“You know,” the detective said as he rose to his feet, “I’ve done everything to be a good host. I have offered you a beverage. I even gave you a bit of advice while waiting with you.”
My lips pulled involuntarily into a smirk. I took my wrists off the table and settled back in the chair.
“But you on the other hand have been a less than appreciative guest.” His voice turned indignant as he began counting down his points with his fingers.
“You were rude when I expressed interest in how you came to be a legal distributor of marijuana. Then you give me the silent treatment when I ask to hear your side of things. Which is the only thing that could have helped you in this situation, by the way. So when I leave, I want you to remember this.”
He tapped his watch and I scoffed with my fingers tightening into fists beneath the table.
“Remember, that I spent forty-five minutes trying to be a friend to you. That I gave you a chance to be a man about this and you chose to be a punk.”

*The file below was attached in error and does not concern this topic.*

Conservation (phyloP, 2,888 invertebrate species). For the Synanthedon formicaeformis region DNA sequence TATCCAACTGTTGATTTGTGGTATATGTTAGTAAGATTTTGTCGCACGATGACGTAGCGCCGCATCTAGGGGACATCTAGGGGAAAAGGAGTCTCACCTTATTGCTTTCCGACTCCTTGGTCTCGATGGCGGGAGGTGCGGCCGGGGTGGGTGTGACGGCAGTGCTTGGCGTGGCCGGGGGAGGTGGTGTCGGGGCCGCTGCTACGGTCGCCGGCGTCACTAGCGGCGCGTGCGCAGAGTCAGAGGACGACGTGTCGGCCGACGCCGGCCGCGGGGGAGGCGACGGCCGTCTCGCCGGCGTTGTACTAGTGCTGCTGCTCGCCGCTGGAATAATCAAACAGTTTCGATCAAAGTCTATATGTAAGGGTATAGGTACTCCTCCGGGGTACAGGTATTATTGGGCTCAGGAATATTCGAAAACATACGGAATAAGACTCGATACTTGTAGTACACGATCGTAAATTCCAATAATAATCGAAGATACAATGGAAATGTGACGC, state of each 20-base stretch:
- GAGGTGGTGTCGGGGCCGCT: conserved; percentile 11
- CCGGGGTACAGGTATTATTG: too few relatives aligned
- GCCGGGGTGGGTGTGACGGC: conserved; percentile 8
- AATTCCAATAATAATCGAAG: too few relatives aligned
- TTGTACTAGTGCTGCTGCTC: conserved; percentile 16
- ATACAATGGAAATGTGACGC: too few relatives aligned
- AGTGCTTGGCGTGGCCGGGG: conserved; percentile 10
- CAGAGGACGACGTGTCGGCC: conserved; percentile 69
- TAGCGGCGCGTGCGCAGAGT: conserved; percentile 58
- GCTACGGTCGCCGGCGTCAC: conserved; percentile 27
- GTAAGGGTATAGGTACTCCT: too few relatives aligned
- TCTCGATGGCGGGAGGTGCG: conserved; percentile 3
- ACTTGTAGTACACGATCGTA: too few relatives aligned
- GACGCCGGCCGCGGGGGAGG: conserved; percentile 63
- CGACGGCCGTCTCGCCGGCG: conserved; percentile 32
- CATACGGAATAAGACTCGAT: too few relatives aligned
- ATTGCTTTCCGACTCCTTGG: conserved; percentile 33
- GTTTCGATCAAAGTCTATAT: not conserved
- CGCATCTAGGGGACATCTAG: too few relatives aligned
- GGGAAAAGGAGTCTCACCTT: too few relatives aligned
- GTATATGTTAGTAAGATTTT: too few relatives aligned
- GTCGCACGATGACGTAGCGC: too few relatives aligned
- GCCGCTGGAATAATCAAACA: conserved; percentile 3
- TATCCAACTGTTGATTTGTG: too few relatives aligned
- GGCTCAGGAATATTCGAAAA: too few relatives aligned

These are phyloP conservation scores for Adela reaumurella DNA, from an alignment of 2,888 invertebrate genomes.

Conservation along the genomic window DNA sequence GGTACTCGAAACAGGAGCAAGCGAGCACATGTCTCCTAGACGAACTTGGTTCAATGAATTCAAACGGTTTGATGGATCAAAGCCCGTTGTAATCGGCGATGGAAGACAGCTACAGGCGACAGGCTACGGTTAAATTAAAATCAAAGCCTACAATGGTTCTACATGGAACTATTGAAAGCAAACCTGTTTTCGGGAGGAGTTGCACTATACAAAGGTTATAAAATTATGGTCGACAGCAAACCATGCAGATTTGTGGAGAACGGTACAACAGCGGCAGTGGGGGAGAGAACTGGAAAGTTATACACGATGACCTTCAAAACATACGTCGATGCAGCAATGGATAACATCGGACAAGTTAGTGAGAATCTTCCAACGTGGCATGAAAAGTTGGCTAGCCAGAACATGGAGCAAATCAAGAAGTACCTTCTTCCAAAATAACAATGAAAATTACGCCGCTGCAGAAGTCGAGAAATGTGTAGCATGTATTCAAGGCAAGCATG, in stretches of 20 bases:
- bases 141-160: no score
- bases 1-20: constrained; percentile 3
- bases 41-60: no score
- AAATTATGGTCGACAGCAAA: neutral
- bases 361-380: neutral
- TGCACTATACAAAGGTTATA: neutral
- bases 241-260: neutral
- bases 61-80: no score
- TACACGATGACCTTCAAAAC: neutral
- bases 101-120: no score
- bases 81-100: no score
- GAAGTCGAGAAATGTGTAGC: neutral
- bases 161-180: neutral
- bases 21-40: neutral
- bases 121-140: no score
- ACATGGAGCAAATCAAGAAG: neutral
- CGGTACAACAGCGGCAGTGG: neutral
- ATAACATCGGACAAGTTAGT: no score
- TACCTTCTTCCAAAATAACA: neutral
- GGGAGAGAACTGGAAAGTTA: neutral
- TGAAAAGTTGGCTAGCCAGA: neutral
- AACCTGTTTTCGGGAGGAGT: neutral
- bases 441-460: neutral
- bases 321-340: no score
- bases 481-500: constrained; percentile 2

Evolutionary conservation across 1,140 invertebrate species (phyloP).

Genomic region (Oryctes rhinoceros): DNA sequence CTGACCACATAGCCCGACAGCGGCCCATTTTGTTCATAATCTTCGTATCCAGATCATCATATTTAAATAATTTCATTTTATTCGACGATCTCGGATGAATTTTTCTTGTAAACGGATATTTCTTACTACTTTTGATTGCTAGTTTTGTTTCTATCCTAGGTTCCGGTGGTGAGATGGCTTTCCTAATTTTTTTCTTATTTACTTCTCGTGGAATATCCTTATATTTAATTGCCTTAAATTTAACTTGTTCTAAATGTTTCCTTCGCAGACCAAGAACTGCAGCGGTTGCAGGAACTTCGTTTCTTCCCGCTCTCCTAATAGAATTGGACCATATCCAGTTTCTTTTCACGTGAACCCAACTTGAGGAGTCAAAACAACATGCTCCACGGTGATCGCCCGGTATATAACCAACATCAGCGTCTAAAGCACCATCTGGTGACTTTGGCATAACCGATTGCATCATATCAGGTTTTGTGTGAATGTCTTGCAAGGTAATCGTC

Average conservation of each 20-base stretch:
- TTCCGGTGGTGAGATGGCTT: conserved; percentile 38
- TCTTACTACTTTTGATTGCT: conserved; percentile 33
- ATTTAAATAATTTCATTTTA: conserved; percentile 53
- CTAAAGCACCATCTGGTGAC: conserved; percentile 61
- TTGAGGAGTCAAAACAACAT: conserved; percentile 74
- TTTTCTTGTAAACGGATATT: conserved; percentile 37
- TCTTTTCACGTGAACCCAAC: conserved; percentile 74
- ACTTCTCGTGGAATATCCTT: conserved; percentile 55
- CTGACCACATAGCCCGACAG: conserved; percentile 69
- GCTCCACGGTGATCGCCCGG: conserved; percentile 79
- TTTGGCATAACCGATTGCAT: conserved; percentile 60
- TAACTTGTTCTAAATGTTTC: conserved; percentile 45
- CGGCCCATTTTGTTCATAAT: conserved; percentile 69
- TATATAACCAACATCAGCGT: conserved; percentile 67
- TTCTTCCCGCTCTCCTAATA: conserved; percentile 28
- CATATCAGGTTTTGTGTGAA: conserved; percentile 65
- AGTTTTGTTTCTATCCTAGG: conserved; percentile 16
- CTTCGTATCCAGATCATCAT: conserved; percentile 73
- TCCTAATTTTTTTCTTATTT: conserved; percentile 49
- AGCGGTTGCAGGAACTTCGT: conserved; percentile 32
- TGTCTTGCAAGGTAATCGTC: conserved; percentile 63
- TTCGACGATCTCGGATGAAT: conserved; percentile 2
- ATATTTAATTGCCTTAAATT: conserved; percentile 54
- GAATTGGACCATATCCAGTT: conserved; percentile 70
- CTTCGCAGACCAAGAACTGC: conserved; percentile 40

When the door slammed shut behind him, I lowered my head and exhaled the nausea from my chest. With my fingernails still digging into my palms, I raised my head with a single thought.
My stomach sank the way it did when I drove down a hill. Forty-five minutes… I closed my eyes and tried to draw a clean breath, as the invisible tiger went on circling the table. The fear felt like a sudden sickness. A virus that, in an instant, paralyzed your body and filled the lungs with dirt. The world came in and out of focus as I saw my own panic stare back at me from the mirror.
Then the door opened. Air rushed into my lungs as Luna’s unforgiving glare locked on to me from the doorway. She closed the door behind her and though I should have been relieved, I suddenly felt a little more sick with fear.
She was slim with rich dark skin and straightened black hair. Even standing in a gray skirt-suit there was no hiding the muscles that she had brought back from her time in the marines. Luna also had the tendency to stand like a soldier at attention. Which is what she did, while she looked me over.